One of its most famous businesses was the Houston Hippodrome motion picture theatre. Charles Steiner purchased the place and in 1909 opened its doors to the public. The place didn’t have the necessary safety requirements to house a theater, but Mr. Steiner purchased the place and in 1909 opened its doors to the public. The place didn’t have the necessary safety requirements to house a theater, but Mr. Steiner promptly worked in figuring everything out.

It was a place that neighbors and people from all over came to have a pleasant and entertaining movie night. Unfortunately, something unexpected happen in 1913 that changed its future.

During a movie screening, a small (yes, small) fire started in the projection booth and a child from the audience got scared, yelling “Fire!”.

Panic spread throughout the theatre. Spectators rushed to flee the space, while staff went unheard yelling that everything was fine. The tragic death of 2 women in the middle of the chaos, plus over 30 injured people was deadly to it’s’ reputation.

After a $7,000 renovation in the summer of 2013, Houston Hippodrome operated for another 4 years. In 1917 is was permanently closed down.

The building was demolished to put together the new home that was finally named Sunshine Cinema. It was much bigger, now accommodating 600 guests (versus the previous 299 capacity). It was a dear cinema in the East Village

In time, the novelty died out and in 1945 it transformed into a hardware warehouse, owned by the Goldman family.

And finally the Landmark Theatres brought back to life Sunshine Cinema. Doors opened in December 21st of 2001.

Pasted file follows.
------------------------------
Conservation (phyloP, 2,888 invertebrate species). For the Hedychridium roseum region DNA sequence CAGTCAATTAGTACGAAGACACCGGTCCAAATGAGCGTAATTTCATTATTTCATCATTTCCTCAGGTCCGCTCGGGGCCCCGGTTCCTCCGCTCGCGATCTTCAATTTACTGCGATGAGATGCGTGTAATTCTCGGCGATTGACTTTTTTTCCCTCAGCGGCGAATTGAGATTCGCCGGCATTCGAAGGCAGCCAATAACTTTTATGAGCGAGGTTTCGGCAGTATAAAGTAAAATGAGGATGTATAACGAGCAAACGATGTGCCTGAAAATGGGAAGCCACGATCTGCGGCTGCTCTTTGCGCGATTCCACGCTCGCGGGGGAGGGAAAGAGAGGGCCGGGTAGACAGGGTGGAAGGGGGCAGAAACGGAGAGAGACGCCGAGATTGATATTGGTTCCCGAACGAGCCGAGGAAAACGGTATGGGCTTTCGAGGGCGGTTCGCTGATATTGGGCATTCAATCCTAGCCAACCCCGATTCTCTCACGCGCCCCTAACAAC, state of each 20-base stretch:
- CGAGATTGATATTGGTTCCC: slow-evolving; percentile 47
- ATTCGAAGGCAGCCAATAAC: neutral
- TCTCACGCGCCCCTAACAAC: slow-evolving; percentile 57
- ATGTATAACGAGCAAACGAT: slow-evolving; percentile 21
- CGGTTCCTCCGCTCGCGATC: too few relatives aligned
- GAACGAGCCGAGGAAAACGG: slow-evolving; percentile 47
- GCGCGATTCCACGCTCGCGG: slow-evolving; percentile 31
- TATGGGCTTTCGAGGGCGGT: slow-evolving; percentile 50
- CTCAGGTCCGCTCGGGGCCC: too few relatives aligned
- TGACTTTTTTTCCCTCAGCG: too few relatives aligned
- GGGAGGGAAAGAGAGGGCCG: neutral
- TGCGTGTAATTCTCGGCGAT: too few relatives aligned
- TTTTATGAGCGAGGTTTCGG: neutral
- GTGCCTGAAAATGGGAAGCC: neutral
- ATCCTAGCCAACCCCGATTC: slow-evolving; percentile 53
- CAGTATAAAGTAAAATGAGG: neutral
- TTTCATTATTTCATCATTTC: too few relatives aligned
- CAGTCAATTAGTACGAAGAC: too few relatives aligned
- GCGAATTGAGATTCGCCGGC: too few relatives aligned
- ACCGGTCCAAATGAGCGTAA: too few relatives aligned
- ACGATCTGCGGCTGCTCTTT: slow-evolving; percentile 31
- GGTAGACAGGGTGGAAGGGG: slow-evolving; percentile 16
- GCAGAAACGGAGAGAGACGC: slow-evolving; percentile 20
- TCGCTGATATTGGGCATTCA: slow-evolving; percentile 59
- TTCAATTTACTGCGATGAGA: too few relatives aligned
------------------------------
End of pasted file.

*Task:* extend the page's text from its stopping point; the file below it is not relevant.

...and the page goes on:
“Landmark has restored the theatre back to its artistic roots and now offers the art-house film lover five state-of-the-art screens dedicated to first-run independent and foreign film as well as non-traditional studio programming.

The Sunshine Cinema has exceptional presentation and amenities including stadium seating, Dolby Digital Surround EX sound and gourmet concessions. The theatre also offers attractions such as a Japanese rock garden and a viewing bridge that offers breathtaking city views from the third story spectacular glass annex.”

Be sure to see their schedule of independent films. It will definitely be an unforgettable experience, specially after learning about it’s history, right?

Enjoy your night out in this cinema in the East Village!

Lastly, if you want to enjoy and explore the neighborhood, you have go to the Jamaican-inspired, Miss Lily’s Café.  You might want to have dinner at Avant Garden, a fine dining Vegan restaurant. Do you have a sweet tooth? Well, Ray’s Candy Store is opened 24 hours and they serve the best fried Oreos!

For the night owls, you can see what’s going on at Piano’s. And for the culture crowd, Nuyorican Poet Café is our top local pick! Be sure to ask for Raul when going there, and mention Fernanda Paronetto, our Founder, to him!


Unfortunately, our friends at Untapped Cities posted an update about Sunshine Cinema and informed that it’s slated to demolition.

Read to see why they are closing down.

We are devastated to loose, yet another independent cinema in New York City.


Photo Credit: Courtesy of Landmark Theaters
*Last Update on Feb/2020.*